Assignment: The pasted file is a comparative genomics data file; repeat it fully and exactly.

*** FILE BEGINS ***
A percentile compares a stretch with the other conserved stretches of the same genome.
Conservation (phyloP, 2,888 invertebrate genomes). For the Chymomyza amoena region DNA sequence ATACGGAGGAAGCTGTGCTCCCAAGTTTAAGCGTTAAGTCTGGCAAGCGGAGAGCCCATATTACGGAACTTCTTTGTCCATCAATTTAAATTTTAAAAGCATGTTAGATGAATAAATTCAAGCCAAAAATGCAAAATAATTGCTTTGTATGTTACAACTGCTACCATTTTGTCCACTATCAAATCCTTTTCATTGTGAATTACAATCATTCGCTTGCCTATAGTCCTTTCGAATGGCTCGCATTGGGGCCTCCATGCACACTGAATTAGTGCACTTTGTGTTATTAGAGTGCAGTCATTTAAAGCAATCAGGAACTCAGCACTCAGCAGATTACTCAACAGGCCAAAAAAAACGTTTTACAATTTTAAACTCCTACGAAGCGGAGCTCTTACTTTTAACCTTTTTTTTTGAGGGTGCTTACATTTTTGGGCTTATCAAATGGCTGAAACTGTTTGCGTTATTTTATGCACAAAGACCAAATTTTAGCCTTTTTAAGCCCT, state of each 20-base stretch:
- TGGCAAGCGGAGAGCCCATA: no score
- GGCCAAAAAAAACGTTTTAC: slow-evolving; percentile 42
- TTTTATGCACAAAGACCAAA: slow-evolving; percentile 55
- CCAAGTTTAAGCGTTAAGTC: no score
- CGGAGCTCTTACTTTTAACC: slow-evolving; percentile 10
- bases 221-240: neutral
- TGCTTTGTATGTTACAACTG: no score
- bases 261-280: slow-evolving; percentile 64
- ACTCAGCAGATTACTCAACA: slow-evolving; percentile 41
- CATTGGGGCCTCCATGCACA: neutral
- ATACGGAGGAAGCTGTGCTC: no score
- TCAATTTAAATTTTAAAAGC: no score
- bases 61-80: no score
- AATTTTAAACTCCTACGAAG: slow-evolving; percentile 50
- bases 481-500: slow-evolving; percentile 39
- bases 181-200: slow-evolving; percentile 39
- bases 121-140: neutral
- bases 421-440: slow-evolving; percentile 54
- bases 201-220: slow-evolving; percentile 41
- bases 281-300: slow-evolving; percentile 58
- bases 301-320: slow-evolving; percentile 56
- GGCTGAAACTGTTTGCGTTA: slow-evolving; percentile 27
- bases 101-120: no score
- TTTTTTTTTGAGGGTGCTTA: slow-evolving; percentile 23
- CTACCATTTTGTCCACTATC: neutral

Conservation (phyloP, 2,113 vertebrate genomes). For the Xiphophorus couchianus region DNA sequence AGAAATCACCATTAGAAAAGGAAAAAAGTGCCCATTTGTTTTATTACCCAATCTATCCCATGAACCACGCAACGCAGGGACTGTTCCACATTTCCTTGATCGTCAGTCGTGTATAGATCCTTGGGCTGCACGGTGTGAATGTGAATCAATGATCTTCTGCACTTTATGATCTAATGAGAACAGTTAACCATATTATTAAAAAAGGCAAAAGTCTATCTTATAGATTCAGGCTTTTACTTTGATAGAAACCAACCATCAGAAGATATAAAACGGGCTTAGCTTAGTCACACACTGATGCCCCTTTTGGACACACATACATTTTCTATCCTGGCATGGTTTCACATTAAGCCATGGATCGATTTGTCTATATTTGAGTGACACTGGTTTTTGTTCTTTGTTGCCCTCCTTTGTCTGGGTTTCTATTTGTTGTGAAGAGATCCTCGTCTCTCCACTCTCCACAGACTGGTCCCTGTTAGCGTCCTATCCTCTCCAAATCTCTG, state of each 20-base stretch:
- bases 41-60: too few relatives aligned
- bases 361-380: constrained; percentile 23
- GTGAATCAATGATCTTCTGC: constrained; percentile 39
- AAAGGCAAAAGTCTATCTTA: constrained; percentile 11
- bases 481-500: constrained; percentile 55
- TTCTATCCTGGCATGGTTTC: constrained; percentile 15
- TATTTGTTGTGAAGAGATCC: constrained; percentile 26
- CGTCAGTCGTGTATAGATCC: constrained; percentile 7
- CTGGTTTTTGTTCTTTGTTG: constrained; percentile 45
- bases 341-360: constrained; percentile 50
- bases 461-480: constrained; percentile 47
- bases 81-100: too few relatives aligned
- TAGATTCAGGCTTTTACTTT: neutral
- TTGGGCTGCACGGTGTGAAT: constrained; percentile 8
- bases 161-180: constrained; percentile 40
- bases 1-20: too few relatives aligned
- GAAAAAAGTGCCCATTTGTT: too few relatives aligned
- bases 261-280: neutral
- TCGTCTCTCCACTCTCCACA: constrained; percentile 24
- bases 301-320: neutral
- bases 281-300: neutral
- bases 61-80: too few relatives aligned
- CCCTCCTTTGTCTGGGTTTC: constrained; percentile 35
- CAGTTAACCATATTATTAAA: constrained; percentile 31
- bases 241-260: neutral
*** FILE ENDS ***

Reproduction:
A percentile compares a stretch with the other conserved stretches of the same genome.
Conservation (phyloP, 2,888 invertebrate genomes). For the Chymomyza amoena region DNA sequence ATACGGAGGAAGCTGTGCTCCCAAGTTTAAGCGTTAAGTCTGGCAAGCGGAGAGCCCATATTACGGAACTTCTTTGTCCATCAATTTAAATTTTAAAAGCATGTTAGATGAATAAATTCAAGCCAAAAATGCAAAATAATTGCTTTGTATGTTACAACTGCTACCATTTTGTCCACTATCAAATCCTTTTCATTGTGAATTACAATCATTCGCTTGCCTATAGTCCTTTCGAATGGCTCGCATTGGGGCCTCCATGCACACTGAATTAGTGCACTTTGTGTTATTAGAGTGCAGTCATTTAAAGCAATCAGGAACTCAGCACTCAGCAGATTACTCAACAGGCCAAAAAAAACGTTTTACAATTTTAAACTCCTACGAAGCGGAGCTCTTACTTTTAACCTTTTTTTTTGAGGGTGCTTACATTTTTGGGCTTATCAAATGGCTGAAACTGTTTGCGTTATTTTATGCACAAAGACCAAATTTTAGCCTTTTTAAGCCCT, state of each 20-base stretch:
- TGGCAAGCGGAGAGCCCATA: no score
- GGCCAAAAAAAACGTTTTAC: slow-evolving; percentile 42
- TTTTATGCACAAAGACCAAA: slow-evolving; percentile 55
- CCAAGTTTAAGCGTTAAGTC: no score
- CGGAGCTCTTACTTTTAACC: slow-evolving; percentile 10
- bases 221-240: neutral
- TGCTTTGTATGTTACAACTG: no score
- bases 261-280: slow-evolving; percentile 64
- ACTCAGCAGATTACTCAACA: slow-evolving; percentile 41
- CATTGGGGCCTCCATGCACA: neutral
- ATACGGAGGAAGCTGTGCTC: no score
- TCAATTTAAATTTTAAAAGC: no score
- bases 61-80: no score
- AATTTTAAACTCCTACGAAG: slow-evolving; percentile 50
- bases 481-500: slow-evolving; percentile 39
- bases 181-200: slow-evolving; percentile 39
- bases 121-140: neutral
- bases 421-440: slow-evolving; percentile 54
- bases 201-220: slow-evolving; percentile 41
- bases 281-300: slow-evolving; percentile 58
- bases 301-320: slow-evolving; percentile 56
- GGCTGAAACTGTTTGCGTTA: slow-evolving; percentile 27
- bases 101-120: no score
- TTTTTTTTTGAGGGTGCTTA: slow-evolving; percentile 23
- CTACCATTTTGTCCACTATC: neutral

Conservation (phyloP, 2,113 vertebrate genomes). For the Xiphophorus couchianus region DNA sequence AGAAATCACCATTAGAAAAGGAAAAAAGTGCCCATTTGTTTTATTACCCAATCTATCCCATGAACCACGCAACGCAGGGACTGTTCCACATTTCCTTGATCGTCAGTCGTGTATAGATCCTTGGGCTGCACGGTGTGAATGTGAATCAATGATCTTCTGCACTTTATGATCTAATGAGAACAGTTAACCATATTATTAAAAAAGGCAAAAGTCTATCTTATAGATTCAGGCTTTTACTTTGATAGAAACCAACCATCAGAAGATATAAAACGGGCTTAGCTTAGTCACACACTGATGCCCCTTTTGGACACACATACATTTTCTATCCTGGCATGGTTTCACATTAAGCCATGGATCGATTTGTCTATATTTGAGTGACACTGGTTTTTGTTCTTTGTTGCCCTCCTTTGTCTGGGTTTCTATTTGTTGTGAAGAGATCCTCGTCTCTCCACTCTCCACAGACTGGTCCCTGTTAGCGTCCTATCCTCTCCAAATCTCTG, state of each 20-base stretch:
- bases 41-60: too few relatives aligned
- bases 361-380: constrained; percentile 23
- GTGAATCAATGATCTTCTGC: constrained; percentile 39
- AAAGGCAAAAGTCTATCTTA: constrained; percentile 11
- bases 481-500: constrained; percentile 55
- TTCTATCCTGGCATGGTTTC: constrained; percentile 15
- TATTTGTTGTGAAGAGATCC: constrained; percentile 26
- CGTCAGTCGTGTATAGATCC: constrained; percentile 7
- CTGGTTTTTGTTCTTTGTTG: constrained; percentile 45
- bases 341-360: constrained; percentile 50
- bases 461-480: constrained; percentile 47
- bases 81-100: too few relatives aligned
- TAGATTCAGGCTTTTACTTT: neutral
- TTGGGCTGCACGGTGTGAAT: constrained; percentile 8
- bases 161-180: constrained; percentile 40
- bases 1-20: too few relatives aligned
- GAAAAAAGTGCCCATTTGTT: too few relatives aligned
- bases 261-280: neutral
- TCGTCTCTCCACTCTCCACA: constrained; percentile 24
- bases 301-320: neutral
- bases 281-300: neutral
- bases 61-80: too few relatives aligned
- CCCTCCTTTGTCTGGGTTTC: constrained; percentile 35
- CAGTTAACCATATTATTAAA: constrained; percentile 31
- bases 241-260: neutral